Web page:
Our extensiometry studies have shown that double-network hydrogels possess a number of important mechanical properties that make them excellent candidates for use as artificial corneas. We have tested double-network hydrogels composed of poly(ethylene glycol)-diacrylate (PEG-DA, 50% w/v in dH2O) and polyacrylic acid (PAA, 50% v/v in dH2O) in the second network. We compared the strength of these double-network gels with single networks of PEG-DA and PAA, as well as the homopolymer pHEMA, a material currently used in keratoprosthesis. The pHEMA hydrogels were synthesized by a previously described protocol (See e.g. Merrett et al. (2001) in a paper entitled “Adhesion of corneal epithelial cells to cell adhesion peptide modified pHEMA surfaces” and published in “J. Biomater. Sci. Polym. Ed. 12(6):647-71”). The samples were tested on a Bionix 200 MTS Material Testing Apparatus and normalized for thickness. The calculated true stress (kilopascals) and strain (fraction of original length) data are shown in
3. Nutrient Permeability
We studied the glucose permeability across PEG-DA/PAA double-networks, pHEMA homopolymers, as well as human, bovine, and pig corneas in vivo using a modified blind well chamber apparatus developed in our laboratory. In these experiments, non-porous mylar and dialysis membranes (MWCO 12 kD-14 kD) were used as negative and positive controls, respectively. Glucose diffusion coefficients for PEG-DA/PAA (1.10 mm thick) and pHEMA hydrogels (0.250 mm thick) were calculated from data shown in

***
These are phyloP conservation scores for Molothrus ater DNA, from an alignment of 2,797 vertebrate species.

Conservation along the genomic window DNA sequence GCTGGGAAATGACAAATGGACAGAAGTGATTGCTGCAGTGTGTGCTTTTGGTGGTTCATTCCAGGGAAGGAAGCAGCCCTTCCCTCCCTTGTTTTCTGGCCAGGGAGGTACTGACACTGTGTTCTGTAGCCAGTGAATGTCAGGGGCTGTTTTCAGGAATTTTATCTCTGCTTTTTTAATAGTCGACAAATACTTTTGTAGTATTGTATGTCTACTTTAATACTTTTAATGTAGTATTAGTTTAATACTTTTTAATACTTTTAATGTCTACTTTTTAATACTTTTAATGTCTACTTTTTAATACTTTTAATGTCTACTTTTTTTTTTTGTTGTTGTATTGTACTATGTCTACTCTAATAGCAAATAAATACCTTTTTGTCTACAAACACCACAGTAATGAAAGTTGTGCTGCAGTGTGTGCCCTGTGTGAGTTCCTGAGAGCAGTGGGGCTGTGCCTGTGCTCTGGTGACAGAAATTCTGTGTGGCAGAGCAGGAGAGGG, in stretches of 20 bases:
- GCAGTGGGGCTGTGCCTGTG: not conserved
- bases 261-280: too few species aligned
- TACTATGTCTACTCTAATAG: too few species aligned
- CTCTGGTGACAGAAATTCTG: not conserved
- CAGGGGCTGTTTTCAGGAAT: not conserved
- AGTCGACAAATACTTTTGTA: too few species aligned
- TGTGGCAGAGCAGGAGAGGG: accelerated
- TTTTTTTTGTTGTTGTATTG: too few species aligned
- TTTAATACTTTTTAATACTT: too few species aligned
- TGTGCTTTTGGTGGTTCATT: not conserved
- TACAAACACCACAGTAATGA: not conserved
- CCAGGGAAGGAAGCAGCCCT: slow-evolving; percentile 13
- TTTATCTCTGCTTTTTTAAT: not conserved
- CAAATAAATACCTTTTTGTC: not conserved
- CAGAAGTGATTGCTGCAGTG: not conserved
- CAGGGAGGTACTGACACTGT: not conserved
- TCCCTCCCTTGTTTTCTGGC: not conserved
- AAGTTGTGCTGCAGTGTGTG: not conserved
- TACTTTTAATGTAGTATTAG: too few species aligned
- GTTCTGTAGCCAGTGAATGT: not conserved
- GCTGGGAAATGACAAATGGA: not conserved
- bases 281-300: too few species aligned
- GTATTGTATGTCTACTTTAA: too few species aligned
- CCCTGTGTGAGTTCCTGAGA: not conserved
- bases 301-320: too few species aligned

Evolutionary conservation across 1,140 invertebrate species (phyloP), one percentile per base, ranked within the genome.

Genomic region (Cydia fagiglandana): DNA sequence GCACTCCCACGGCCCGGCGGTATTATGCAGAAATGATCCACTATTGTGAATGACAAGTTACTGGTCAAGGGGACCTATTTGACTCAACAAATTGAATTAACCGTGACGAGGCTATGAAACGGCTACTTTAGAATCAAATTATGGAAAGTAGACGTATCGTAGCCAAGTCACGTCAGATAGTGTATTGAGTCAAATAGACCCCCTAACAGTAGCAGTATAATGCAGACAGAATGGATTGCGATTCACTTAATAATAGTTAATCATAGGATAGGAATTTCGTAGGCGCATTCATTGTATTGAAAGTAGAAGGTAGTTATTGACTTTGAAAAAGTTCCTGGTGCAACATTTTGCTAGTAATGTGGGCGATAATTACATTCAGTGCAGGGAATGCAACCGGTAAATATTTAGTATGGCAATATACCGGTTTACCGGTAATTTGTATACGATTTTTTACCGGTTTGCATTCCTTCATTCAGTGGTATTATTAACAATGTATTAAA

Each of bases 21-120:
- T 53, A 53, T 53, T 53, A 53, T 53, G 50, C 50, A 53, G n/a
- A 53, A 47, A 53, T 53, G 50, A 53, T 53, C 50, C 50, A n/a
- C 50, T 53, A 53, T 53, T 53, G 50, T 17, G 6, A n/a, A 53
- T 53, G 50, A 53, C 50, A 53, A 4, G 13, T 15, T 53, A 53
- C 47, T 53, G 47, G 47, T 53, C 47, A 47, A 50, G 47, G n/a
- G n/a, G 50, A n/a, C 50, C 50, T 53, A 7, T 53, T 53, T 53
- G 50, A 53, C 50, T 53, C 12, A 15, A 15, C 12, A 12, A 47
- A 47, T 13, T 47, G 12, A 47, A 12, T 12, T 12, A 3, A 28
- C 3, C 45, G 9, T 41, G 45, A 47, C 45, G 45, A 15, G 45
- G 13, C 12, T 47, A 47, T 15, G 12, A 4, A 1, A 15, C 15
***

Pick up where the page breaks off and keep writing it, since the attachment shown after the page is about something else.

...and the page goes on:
4. Surface Modification
To promote epithelial cell adhesion and proliferation on the nonadhesive hydrogel surface, the surface is modified with biomolecules, such as cell adhesion-promoting proteins such as collagen, fibronectin, and laminin, amino-acids (peptides), carbohydrates, lipids, nucleic acids, or the like. This could be accomplished using two approaches: (1) incorporation of peptides/proteins directly into the polymer during its synthesis and (2) subsequent attachment of peptides/proteins to synthesized hydrogels. The latter approach relies on (a) photoinitiated attachment of azidobenzamido peptides, (b) photoinitiated functionalization of hydrogels with an N-hydroxysuccinimide group followed by reaction with peptides/proteins, and (c) chemoselective reaction of aminooxy peptides with carbonyl-containing polymers. To facilitate stromal keratocyte and fibroblast in-growth into the periphery of the device, extracellular matrix proteins such as collagen, fibronectin, and laminin can be tethered using any of the said methods onto the inner surface of hydrogels made porous (15 μm to 200 μm) produced either by phase-separation, molding, or photolithography.